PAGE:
Randy Travis' Wife Explains Why the Iconic Singer Never Had Children
Randy Travis does not have any children of his own, and in a recent interview, his wife, Mary, revealed that that is not because he did not want them.
Mary told Taste of Country that Travis' age difference with his ex-wife, Lib Hatcher, was the most significant factor in the singer not having children.
In 1991, Travis and Hatcher, who had a 16-year age difference, tied the knot and were together for 19 years. The two divorced in 2010.
"He wanted children," explained Mary. "I think his relationship with Lib, who was so much older than him and they were not able to, is what he explained to me."
Mary added that she thinks it was simply more the elements of the relationship that Travis had during those child-bearing years.
She went on to say that children are very special to her husband, adding that if a fan had a crying baby, the singer would take that crying baby and put it on his lap.
"Maybe it was just that honey voice of his," Mary said, "that the baby would just look at him and be quiet."
Mary has been by Travis' side at all times. In March 2015, the couple exchanged their wedding vows in an emotional ceremony two years after he suffered his stroke.
In July 2013, Travis went to the emergency room griping of congestion.
Travis and Mary marked their fifth anniversary in March 2020 when the COVID-19 pandemic started. While at their home in Nashville during quarantine, the couple have discovered some time to introduce the singer to TikTok.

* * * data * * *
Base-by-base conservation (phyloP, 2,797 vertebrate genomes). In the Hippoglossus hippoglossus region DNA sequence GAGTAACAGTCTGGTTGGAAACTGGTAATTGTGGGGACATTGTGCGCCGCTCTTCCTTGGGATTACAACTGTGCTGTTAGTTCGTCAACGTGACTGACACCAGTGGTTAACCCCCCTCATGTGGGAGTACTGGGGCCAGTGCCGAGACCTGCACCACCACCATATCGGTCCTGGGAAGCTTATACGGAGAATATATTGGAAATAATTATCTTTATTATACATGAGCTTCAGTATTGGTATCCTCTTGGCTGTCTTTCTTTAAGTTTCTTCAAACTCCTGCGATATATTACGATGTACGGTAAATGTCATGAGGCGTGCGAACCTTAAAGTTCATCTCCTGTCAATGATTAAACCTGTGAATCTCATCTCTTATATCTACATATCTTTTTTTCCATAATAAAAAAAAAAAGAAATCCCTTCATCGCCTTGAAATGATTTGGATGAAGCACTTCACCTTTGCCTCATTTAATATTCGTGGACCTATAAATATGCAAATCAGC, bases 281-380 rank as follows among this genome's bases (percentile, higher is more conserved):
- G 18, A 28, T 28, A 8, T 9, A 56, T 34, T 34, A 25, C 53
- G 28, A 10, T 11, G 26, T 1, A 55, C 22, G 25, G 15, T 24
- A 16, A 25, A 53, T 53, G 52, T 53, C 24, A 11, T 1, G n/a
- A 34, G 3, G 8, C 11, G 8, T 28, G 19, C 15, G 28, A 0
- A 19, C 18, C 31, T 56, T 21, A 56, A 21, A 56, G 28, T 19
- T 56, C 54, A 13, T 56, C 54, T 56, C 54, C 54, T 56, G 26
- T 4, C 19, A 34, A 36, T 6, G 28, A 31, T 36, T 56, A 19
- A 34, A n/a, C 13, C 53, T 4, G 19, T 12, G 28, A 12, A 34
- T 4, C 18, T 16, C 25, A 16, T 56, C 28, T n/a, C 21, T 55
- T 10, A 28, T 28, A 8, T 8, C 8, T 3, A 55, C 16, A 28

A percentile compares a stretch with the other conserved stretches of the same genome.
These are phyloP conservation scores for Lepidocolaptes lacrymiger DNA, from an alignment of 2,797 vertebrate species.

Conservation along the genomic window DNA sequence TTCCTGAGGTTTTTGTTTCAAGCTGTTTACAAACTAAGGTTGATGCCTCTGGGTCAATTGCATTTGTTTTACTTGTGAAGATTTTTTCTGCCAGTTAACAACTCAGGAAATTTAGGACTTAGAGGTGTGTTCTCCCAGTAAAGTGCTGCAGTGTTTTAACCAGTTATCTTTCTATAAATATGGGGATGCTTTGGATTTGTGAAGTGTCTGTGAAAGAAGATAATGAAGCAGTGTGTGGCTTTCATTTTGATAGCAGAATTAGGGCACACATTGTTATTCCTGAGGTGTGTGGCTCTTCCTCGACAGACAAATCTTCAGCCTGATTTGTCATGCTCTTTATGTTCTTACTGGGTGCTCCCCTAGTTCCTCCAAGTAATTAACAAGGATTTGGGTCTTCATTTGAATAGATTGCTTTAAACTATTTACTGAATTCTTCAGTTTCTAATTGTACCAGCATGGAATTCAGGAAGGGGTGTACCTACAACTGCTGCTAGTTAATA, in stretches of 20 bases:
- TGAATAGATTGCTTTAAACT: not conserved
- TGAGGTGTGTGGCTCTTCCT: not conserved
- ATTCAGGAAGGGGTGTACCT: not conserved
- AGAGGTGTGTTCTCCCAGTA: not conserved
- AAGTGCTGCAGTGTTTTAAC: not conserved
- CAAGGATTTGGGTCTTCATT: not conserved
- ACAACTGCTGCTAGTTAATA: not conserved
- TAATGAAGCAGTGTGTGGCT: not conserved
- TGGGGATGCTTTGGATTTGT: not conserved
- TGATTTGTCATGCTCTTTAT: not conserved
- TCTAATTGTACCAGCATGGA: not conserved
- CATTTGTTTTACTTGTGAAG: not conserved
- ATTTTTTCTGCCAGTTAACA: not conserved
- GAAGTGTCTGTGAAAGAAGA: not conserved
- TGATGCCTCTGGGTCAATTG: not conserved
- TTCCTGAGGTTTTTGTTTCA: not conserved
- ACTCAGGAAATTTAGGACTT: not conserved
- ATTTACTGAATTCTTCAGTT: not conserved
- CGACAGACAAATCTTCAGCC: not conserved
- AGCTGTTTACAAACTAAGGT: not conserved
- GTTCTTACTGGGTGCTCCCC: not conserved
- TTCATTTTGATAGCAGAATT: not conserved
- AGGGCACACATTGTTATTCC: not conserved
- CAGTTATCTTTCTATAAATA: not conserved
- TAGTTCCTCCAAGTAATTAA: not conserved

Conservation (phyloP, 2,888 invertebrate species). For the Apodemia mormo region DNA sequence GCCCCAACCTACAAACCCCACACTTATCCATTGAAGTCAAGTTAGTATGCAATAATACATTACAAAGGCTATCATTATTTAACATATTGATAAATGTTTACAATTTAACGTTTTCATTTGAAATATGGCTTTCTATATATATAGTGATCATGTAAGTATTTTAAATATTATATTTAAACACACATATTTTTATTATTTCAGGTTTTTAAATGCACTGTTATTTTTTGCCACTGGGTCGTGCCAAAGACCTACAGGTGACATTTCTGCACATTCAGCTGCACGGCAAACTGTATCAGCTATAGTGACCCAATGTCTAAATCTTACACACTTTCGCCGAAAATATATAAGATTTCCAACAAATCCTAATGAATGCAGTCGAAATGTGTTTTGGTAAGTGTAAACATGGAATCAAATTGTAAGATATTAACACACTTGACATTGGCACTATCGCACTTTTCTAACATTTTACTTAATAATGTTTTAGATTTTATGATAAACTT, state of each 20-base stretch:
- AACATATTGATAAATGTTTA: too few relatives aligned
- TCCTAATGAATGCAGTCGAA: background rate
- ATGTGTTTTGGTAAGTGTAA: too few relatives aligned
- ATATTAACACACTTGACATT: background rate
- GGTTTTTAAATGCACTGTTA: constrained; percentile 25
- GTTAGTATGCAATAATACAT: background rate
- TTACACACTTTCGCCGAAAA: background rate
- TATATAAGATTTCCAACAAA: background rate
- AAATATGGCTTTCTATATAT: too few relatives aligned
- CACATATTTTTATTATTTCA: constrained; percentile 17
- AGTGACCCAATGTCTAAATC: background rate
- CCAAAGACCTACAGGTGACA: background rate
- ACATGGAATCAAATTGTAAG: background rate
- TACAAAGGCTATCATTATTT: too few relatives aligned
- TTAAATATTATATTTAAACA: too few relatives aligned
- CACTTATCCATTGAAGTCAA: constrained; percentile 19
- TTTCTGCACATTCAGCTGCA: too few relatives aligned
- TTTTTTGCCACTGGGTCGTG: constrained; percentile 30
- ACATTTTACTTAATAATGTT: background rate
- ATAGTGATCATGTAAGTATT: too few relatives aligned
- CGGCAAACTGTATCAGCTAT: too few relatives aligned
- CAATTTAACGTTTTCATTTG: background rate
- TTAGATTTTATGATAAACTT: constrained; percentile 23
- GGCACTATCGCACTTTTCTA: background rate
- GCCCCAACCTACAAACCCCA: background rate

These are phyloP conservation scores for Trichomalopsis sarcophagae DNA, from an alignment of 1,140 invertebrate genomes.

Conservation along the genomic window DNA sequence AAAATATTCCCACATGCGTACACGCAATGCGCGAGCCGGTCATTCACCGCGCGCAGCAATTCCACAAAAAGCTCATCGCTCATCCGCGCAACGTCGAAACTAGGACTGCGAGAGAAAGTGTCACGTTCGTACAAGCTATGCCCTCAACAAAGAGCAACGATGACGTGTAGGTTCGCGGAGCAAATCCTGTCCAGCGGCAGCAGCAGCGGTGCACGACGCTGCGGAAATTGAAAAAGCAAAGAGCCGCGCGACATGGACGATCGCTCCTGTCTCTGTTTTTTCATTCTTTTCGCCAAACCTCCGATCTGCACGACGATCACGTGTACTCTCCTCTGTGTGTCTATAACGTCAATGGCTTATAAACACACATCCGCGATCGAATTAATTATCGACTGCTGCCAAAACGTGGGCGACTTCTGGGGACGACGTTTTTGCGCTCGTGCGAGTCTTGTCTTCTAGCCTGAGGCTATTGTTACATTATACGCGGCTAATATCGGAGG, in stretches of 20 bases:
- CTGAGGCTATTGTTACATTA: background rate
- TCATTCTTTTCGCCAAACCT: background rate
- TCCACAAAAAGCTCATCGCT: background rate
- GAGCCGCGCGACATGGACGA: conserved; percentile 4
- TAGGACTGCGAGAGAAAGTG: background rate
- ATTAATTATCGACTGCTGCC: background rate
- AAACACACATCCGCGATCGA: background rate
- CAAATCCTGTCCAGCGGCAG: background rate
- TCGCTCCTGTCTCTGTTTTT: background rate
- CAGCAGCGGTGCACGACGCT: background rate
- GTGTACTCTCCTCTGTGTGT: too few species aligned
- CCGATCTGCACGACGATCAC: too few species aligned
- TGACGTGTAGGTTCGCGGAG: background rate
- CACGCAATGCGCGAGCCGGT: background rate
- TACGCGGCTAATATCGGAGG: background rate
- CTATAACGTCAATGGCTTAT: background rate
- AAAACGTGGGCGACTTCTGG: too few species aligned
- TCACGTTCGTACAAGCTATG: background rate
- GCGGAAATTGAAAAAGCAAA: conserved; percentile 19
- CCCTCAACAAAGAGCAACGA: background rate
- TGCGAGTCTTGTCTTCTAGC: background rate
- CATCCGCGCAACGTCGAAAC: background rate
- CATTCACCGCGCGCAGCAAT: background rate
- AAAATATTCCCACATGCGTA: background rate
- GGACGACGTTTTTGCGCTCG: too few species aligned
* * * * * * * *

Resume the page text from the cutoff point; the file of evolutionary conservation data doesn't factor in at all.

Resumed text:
Travis has been promoting his new single, "Fool's Love Affair," to the popular video-sharing social networking service. The singer initially recorded the song as a demo in 1984.
It was the first music of Travis in quite a while as he proceeds with his recuperation from a near-fatal stroke in 2013, which makes it hard for him to talk.
In July 2013, Travis went to the emergency room griping of congestion. He was taken to Heart Hospital Baylor in Dallas. In the hospital, Travis was treated for dilated cardiomyopathy (DCM) brought about by a viral infection of the heart.
The vocalist's heart halted totally at a certain point. The doctors then hurried to put him on life support and into an induced coma.
After two days, Travis came out of that coma, and doctors found out that he had suffered a stroke. The stroke had affected the whole central region of his left brain.
Travis's lungs had collapsed and he was again in a coma . The singer was placed on life support. His then-fiancee, Mary, was informed by the medical providers that he had a one percent chance of survival, and that she should consider taking him off life support.
However, Mary turned to the doctors and instructed them to get on board, keeping Travis alive. Luckily, they did.
Travis was born Randy Traywick on May 4, 1959, in Marshville, N.C. He grew up on a rural farm. As a child, he started performing with his brother Ricky as The Traywick Brothers.
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